Greenpeace ambushes Essar over Mahan mining
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Mumbai: Activist group Greenpeace ambushed the Essar Group on Wednesday by rolling down a huge poster that screamed “I Kill Forests: Essar” on the façade of the Essar headquarters in Mumbai. The protest relates to Essar Power’s plans to start mining at Mahan in Madhya Pradesh, one of the oldest deciduous forests of India.
The poster was rolled down on Wednesday afternoon by Greenpeace activists and removed later in the evening. Some of the activists were arrested. “In a blatant and anarchic act of trespassing some people, at behest of Greenpeace, masqueraded as building cleaning agents and gained access to the Essar office in Mumbai,” an Essar group spokesperson said. “In this illegal act, the trespassers misused the office premises to spread anti-corporate, misleading and false propaganda.”
The ambush was carried out by 12 Greenpeace activists who scaled Essar’s 180ft tall headquarters in tiger costumes, and carrying a giant 36ft by 72ft banner. Apart from the message, the banner also featured photographs of environment minister M. Veerappa Moily and Prime Minister Manmohan Singh.
The Mahan coal block in Mahan forest was granted to Mahan Coal Ltd, a joint venture of Essar Power Ltd and Hindalco Industries Ltd, in 2006 . It was granted an in-principle approval by the environment ministry on 18 October, 2012, after pressure from a group of ministers (GoM) on coal mining. This approval came with 36 conditions, which require a range of studies to be completed and the processes under the forest rights law to be complied with. There are 62 villages that depend on the forest for their livelihood.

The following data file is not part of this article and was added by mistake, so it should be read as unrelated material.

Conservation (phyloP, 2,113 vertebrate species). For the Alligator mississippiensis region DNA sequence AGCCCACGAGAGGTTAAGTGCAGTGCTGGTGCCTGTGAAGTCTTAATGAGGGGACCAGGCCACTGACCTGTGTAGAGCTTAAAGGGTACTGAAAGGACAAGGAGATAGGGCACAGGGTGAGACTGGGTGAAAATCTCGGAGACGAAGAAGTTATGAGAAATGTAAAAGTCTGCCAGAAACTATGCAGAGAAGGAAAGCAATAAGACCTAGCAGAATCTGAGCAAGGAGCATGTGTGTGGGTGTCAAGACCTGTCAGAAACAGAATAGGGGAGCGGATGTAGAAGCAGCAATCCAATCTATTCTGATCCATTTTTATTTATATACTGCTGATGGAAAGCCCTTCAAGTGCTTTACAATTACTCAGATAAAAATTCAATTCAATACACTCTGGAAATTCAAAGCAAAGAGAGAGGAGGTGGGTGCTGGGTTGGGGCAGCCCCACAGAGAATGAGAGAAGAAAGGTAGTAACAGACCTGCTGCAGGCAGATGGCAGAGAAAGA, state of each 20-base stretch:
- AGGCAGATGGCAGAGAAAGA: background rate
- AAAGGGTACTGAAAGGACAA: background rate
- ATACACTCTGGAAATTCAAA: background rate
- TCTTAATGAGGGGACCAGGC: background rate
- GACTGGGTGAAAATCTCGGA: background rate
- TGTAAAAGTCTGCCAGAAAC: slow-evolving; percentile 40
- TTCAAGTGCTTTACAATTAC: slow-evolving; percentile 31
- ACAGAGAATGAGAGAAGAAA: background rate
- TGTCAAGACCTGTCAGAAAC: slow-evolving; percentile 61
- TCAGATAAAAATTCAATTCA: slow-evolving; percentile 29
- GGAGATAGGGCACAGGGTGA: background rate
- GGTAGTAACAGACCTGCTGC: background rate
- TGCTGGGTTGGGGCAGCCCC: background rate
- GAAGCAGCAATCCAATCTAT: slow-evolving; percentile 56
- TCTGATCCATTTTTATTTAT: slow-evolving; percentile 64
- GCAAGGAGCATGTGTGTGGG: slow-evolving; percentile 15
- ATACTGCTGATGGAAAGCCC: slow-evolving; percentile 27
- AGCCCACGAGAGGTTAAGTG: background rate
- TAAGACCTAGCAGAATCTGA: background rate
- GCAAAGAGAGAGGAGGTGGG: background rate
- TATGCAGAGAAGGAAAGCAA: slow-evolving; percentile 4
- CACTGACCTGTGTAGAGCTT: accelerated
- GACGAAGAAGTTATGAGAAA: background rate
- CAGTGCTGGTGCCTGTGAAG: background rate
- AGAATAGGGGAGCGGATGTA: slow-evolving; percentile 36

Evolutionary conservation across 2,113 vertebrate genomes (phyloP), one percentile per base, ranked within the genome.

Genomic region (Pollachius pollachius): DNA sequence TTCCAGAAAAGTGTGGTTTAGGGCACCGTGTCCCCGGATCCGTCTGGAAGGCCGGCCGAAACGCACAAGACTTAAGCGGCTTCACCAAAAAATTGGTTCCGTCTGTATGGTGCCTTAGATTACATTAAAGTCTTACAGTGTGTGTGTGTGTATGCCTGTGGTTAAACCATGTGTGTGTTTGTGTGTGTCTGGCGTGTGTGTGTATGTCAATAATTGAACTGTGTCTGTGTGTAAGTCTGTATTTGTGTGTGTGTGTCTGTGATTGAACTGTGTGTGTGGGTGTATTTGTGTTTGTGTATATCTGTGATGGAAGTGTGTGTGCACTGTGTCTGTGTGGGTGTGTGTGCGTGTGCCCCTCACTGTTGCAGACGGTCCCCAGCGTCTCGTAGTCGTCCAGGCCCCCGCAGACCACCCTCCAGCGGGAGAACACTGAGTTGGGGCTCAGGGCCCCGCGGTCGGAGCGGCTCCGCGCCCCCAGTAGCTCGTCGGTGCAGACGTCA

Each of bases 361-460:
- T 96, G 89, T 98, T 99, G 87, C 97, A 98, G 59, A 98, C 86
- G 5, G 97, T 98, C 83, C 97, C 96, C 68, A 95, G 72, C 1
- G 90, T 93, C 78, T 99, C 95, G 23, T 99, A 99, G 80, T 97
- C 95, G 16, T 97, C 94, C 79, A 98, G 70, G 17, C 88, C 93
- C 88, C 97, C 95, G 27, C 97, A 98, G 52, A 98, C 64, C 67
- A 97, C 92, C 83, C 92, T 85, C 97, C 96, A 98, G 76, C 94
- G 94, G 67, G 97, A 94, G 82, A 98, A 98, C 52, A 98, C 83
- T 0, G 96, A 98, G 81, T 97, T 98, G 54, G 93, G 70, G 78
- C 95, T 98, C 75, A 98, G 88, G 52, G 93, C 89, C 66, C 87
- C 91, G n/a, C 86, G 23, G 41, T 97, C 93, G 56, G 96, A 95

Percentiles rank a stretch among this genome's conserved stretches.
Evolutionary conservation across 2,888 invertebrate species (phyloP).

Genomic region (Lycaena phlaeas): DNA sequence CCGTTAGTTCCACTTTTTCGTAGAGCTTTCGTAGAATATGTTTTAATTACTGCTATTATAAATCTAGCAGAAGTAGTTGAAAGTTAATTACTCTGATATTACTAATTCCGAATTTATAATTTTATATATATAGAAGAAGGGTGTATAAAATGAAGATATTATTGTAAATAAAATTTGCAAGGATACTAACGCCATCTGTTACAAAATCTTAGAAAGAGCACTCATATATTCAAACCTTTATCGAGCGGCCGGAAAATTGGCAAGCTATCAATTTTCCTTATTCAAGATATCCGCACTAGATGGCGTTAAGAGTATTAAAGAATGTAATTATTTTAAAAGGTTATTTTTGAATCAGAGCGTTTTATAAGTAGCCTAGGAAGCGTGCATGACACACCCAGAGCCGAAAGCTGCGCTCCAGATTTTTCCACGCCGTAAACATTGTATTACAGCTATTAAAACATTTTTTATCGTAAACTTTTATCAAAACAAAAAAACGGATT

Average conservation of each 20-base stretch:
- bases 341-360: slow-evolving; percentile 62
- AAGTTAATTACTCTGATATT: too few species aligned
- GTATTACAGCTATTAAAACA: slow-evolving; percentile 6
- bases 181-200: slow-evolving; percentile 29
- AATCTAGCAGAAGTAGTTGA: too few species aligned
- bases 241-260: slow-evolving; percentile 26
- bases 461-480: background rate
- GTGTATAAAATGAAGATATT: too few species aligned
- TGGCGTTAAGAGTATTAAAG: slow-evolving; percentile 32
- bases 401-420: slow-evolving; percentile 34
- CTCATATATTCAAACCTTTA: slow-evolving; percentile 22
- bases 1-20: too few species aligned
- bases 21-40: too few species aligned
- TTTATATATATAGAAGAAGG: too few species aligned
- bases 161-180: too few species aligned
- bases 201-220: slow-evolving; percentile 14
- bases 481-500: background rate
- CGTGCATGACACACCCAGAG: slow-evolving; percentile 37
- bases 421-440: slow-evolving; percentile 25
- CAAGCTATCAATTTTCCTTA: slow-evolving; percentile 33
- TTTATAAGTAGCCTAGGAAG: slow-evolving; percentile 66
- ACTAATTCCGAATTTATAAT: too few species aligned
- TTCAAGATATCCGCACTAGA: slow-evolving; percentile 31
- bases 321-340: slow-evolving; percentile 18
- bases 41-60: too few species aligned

Greenpeace activists demanded that Essar drop the proposed coal mine project, and that Singh sack Moily, who, according to the organization, has been fast-tracking environment clearances with disregard for forests, and human and wildlife that depend on them.
“In a matter of 20 days, our new environment minister has cleared 70 projects worth Rs.1.5 lakh crore, which means he can’t possibly have considered each proposal properly,” said Priya Pillai, a campaigner for Greenpeace India. “Has he been appointed to line the pockets of a tiny number of wealthy corporate companies like Essar, who are out there to wipe off forests like Mahan, or to safeguard the environment, rights of people and wildlife of the country?”
Greenpeace activists in London also demonstrated outside Essar Power’s office at Berkeley Square. The company is listed on the London stock exchange.
Greenpeace activists have staged similar protests in the past—including an instance where one activist dressed up as a Ninja turtle jumped into the swimming pool at a hotel run by the Tata group in Mumbai, to protest the construction of a Tata Steel Ltd plant near Gopalpur in Odisha that threatened to destroy one of the nesting grounds of the Olive Ridley turtle.